In the popular movie Phir Bhi Dil Hai Hindustani, released a decade ago, matinee icon Shah Rukh Khan challenges others to try and understand being Indian. …Jitni bhi tum samjhoge utni hogi hairani…(the more you understand, the more bewildered you will be) his tumble and dance number goes. Foreign travellers in India would perhaps identify with the song. They can only marvel at the numerous paradoxes this vast country throws up at every turn.
In what could come as a shock to the critic, projections based on a survey show India would not only vote the Congress-led United Progressive Alliance back to power if elections are held today, but also to more seats in Parliament. In a nationwide survey conducted by Centre for the Study of Developing Societies over the past month for Forbes India, CNN-IBN and CNBC-TV18, people continued to retain faith in the Congress Party. Rahul Gandhi’s rural jaunts and high-profile padyatras seem to have paid off as he emerges the clear choice for the top job. Gandhi’s rise also coincides with a sharp drop in Manmohan Singh’s popularity. The massive corruption scandals and steep price rise under his watch have shaken the faith people had in the economist-politician.
One of the reasons for the UPA’s popularity seems to be its left-of-centre policies. Majority of the people are sceptical of the private sector and want the government to remain the lead actor. That coupled with the TINA (there is no alternative) factor seems to have turned the tide in Congress’ favour despite the consistent bad press. The negative publicity, however, does not appear to have percolated all the way down as a significant number of people have not even heard of the many corruption scandals.
Besides, principal opposition, the Bharatiya Janata Party (BJP), is simply unpopular. Party president Nitin Gadkari is the last choice among BJP leaders to become prime minister. People would prefer Gujarat strongman Narendra Modi as prime minister, but in the overall choices, no BJP leader even figures among the first three for the top job.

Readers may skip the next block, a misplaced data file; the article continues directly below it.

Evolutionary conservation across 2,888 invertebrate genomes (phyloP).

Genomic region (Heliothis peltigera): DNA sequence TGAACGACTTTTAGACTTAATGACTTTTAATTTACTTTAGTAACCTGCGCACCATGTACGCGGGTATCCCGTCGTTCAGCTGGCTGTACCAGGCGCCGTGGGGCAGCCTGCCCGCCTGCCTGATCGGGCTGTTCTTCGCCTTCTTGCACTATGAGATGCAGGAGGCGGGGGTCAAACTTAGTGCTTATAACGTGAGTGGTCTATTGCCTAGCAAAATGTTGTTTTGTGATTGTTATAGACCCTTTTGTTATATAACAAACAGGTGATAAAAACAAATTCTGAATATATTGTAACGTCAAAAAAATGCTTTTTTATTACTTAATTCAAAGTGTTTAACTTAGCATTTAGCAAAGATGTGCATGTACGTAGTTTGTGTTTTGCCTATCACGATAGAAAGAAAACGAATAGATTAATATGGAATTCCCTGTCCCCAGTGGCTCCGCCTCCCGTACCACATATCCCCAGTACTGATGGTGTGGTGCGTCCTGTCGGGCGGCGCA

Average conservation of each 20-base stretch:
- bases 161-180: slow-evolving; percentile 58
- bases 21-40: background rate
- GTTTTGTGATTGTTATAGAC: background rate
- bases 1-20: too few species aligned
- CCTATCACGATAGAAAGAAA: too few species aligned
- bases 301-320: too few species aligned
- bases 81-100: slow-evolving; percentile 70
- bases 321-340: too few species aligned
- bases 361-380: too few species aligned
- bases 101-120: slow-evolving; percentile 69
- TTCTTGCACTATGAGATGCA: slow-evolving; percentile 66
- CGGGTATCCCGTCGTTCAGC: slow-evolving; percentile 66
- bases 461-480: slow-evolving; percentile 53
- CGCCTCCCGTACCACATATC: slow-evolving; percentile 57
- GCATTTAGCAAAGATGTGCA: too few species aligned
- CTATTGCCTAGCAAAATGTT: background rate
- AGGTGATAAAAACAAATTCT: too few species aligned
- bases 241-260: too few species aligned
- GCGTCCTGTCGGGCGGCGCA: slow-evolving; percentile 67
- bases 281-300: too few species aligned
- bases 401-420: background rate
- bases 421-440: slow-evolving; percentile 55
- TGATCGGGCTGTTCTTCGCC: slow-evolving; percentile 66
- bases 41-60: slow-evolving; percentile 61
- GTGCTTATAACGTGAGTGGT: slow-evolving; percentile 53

The survey has revealed a very interesting picture of the nation, one very different from what television channels broadcast and English media portrays. The economic condition seems to have more or less remained unchanged in the past few years though most also do not see their lot improving much. On many contentious issues such as land acquisition, the urban voice is shriller than the rural. More urban voters, who are unlikely to own land, were against land acquisition than their rural counterparts who are most likely to be dispossessed.
Forbes India presents, in the following pages, one of the most exhaustive surveys ever conducted on the state of the nation. We have published the most important findings in these pages.
How the Survey Was Done
The findings presented in the State of the Nation Survey 2011 are based on a survey conducted by Centre for the Study of Developing Societies (CSDS), Delhi, in 19 states of India.
A total of 1,300 locations were randomly selected (four polling stations each in 325 Assembly Constituencies). The survey could not be conducted at 10 locations (four in Assam due to floods, four in Chhattisgarh due to security risk and two in Andhra Pradesh). We have not received data from three assembly constituencies in Orissa (12 locations) as field investigators could not return in time from polling stations in remote areas.
UPA STRENGTHENS ITS POSITION
THE BIG FIGHTS
GOVERNANCE HAS DETERIORATED